Reproductive success commonly improves with age in birds. However, it is difficult to determine whether this phenomenon is due to breeding experience or other age-related factors as most potential explanatory factors are positively correlated. Using a 17-year database, we investigated how age, breeding experience, location experience, and pair-bond experience influenced Piping Plover (Charadrius melodus) reproductive success in the Great Lakes region. Reproductive success was measured as number of chicks fledged per pair for 415 successful nests during 1993-2009. We controlled for individual and site variation with random effects and tested for increased reproductive success associated with age and prior breeding experience, prior location experience, and prior pair-bond experience using generalized linear mixed models. Reproductive success increased with location-specific breeding experience of females and declined when females moved to a new location. After statistically controlling for these effects, we found no additional effect of male age, male experience, or pair experience. Additionally, fledging success declined with later hatching dates, so we examined the relative influence of age and experience on hatch date and determined that older females and males bred earlier. Our results indicate that improvement in reproductive success with age in Piping Plovers has two components: a direct effect of female location experience on fledging success, and an indirect effect of timing of breeding, which leads to greater reproductive success through earlier nesting by older males and females. Actions by resource managers to promote breeding philopatry and successful early nesting attempts may enhance reproductive success of this federally endangered population.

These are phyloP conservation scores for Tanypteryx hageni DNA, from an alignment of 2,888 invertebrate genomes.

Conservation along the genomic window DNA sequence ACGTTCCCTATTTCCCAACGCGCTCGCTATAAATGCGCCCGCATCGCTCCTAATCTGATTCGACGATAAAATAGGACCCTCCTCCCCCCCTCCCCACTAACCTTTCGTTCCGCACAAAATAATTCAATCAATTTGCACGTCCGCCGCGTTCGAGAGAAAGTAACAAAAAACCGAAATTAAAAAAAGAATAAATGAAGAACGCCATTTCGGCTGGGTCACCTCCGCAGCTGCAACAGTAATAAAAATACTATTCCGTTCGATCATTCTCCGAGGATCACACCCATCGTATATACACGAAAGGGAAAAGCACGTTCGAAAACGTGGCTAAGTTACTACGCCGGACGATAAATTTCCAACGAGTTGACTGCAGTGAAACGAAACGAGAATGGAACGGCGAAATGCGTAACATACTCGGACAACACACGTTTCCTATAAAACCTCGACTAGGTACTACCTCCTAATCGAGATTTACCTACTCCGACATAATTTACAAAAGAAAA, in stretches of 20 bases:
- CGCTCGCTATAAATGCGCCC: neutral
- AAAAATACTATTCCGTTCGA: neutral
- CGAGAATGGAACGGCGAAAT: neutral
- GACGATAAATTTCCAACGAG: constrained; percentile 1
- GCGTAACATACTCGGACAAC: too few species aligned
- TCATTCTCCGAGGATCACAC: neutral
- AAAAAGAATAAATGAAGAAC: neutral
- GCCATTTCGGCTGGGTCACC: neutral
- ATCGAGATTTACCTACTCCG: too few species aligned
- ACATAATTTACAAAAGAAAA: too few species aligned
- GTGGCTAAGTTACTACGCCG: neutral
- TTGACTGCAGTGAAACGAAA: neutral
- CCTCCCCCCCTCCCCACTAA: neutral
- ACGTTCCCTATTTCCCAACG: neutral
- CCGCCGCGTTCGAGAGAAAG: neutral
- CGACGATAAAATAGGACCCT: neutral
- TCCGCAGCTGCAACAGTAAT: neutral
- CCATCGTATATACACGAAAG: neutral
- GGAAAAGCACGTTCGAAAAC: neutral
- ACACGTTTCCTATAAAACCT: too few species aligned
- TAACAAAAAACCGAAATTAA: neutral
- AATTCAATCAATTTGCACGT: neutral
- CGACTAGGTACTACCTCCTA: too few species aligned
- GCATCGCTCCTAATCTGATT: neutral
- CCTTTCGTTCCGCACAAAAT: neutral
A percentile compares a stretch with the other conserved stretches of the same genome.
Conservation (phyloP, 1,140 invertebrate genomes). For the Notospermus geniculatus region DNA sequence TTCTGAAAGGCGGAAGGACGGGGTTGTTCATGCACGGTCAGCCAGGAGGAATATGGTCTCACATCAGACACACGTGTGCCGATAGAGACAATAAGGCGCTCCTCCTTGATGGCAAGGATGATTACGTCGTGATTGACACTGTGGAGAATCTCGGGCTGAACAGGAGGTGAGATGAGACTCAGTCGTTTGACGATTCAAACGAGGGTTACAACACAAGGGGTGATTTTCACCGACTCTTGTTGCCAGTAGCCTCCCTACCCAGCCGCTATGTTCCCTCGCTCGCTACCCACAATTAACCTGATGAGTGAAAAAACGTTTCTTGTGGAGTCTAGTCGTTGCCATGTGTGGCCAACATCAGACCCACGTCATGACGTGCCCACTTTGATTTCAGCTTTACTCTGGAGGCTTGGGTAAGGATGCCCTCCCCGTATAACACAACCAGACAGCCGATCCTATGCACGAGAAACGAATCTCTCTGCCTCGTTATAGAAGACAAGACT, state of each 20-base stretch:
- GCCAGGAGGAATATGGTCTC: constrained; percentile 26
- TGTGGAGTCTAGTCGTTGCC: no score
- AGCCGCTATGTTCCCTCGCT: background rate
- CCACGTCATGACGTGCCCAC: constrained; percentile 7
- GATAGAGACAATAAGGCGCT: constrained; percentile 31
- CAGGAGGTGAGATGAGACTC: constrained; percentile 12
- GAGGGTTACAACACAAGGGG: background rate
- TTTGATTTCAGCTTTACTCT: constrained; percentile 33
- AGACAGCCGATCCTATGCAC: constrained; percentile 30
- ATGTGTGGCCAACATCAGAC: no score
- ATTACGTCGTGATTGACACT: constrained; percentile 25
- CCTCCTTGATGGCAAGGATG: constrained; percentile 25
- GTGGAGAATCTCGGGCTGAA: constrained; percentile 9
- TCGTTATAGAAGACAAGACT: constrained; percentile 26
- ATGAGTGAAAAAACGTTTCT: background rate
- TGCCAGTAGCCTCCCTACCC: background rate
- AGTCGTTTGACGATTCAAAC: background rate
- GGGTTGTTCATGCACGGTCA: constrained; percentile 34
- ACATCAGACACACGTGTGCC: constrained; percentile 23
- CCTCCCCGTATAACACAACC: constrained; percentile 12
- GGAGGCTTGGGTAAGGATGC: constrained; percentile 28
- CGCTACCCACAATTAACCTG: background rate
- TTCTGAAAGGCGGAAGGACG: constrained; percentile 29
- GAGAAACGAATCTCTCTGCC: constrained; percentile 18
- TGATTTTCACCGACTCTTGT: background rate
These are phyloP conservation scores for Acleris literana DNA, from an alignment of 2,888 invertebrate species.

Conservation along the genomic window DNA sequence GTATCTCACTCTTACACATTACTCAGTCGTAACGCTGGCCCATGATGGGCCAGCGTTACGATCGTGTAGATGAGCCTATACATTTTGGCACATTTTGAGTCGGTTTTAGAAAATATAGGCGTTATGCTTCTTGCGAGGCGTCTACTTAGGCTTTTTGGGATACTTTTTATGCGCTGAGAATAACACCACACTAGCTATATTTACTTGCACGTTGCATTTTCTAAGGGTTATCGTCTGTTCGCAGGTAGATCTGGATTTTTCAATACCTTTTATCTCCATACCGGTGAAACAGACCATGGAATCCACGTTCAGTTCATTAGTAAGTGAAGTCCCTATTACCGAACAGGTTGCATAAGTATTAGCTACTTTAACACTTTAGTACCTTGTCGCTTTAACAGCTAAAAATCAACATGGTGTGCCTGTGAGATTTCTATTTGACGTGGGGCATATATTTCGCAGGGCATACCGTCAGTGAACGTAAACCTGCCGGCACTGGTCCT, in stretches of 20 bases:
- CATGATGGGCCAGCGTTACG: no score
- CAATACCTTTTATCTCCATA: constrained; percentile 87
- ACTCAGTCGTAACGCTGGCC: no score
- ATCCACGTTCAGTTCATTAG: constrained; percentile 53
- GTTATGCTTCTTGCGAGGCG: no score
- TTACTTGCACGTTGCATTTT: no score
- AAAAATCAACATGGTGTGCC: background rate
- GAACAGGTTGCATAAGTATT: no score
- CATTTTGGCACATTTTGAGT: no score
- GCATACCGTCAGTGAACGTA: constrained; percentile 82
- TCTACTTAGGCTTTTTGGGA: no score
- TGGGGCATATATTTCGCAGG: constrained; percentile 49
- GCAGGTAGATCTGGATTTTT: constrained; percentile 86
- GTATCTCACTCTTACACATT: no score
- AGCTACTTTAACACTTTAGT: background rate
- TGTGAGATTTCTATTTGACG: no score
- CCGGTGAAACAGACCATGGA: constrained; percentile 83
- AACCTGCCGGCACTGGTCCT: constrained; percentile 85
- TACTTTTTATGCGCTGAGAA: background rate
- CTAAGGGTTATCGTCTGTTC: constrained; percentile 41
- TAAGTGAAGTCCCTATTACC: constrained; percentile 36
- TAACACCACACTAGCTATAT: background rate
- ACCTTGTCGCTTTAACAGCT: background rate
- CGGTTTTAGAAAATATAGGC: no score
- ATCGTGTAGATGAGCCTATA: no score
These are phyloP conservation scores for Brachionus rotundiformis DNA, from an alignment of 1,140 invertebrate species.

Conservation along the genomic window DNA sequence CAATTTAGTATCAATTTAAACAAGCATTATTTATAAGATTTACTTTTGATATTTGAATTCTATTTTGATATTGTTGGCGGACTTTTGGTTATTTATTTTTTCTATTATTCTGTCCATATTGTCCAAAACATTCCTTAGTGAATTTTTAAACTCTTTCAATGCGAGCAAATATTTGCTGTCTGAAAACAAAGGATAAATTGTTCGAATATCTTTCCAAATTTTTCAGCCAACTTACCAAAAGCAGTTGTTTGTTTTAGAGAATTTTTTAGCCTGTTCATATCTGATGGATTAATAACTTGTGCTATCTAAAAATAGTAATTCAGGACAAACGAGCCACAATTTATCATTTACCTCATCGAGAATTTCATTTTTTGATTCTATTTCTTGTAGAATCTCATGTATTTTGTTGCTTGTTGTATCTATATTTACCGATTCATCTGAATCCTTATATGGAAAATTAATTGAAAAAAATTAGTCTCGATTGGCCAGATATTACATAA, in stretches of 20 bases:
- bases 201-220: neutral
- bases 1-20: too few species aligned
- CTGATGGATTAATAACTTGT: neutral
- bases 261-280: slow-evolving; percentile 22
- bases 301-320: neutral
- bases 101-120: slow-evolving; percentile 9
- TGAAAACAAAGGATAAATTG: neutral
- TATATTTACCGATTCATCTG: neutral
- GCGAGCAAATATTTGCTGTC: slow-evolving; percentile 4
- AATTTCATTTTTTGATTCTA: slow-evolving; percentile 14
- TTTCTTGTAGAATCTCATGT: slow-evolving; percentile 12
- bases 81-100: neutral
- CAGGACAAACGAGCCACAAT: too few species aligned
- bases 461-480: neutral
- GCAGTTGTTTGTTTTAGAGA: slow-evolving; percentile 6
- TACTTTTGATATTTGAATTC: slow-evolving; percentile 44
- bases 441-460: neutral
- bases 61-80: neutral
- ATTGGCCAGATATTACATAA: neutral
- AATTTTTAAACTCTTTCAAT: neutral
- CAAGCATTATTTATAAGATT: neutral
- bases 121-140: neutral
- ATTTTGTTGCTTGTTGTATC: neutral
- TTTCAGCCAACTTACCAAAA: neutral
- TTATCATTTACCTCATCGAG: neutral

Gopi Sundar – Best Student Paper @ Waterbird Society’s 35th Annual Meeting
Waterbird abundance on agricultural landscapes is affected by multiple factors acting at different spatial scales, and seasonal effects due to changing crops. Using a multi-season landscape-scale design, I surveyed 24 districts in Uttar Pradesh state located in the crop-and-human dominated Gangetic floodplains to evaluate factors (extent of wetlands and landscape heterogeneity at two spatial scales; intensity of cultivation or IOC; location; and season) affecting waterbird abundance. Wetland birds dominated (37%) sampled bird species richness (229 species). Indicator species analyses identified 16 waterbirds affected by IOC, 75% of which were associated with the lowest IOC. The smallest number of indicator species occurred during the rainy season when rice-paddies were the primary crop suggesting high homogenization in that season. I used hierarchical partitioning to understand the relative importance of explanatory variables for waterbird abundance. Total waterbird abundance was influenced most by extent of remnant wetlands at the smaller spatial scale suggesting weak landscape-scale effects due to simplification. Species abundance was influenced by different variables (primarily wetland extent and landscape heterogeneity at different spatial scales;IOC; location), and patterns varied with season suggesting different individual responses corresponding to seasonal landscape conditions. To maximize waterbird abundance on Uttar Pradesh’s simplified landscape, relatively complex interventions at both spatial and temporal scales appear to be required. These include improving wetland habitat especially in areas with high intensities of cultivation, and understanding which locations experience proportionally higher wetland reduction in the dry season.
Have you recently traveled to a meeting? Give your fellow CB’s a report on how it went! Submit posts to Jennifer Biederman (email@example.com).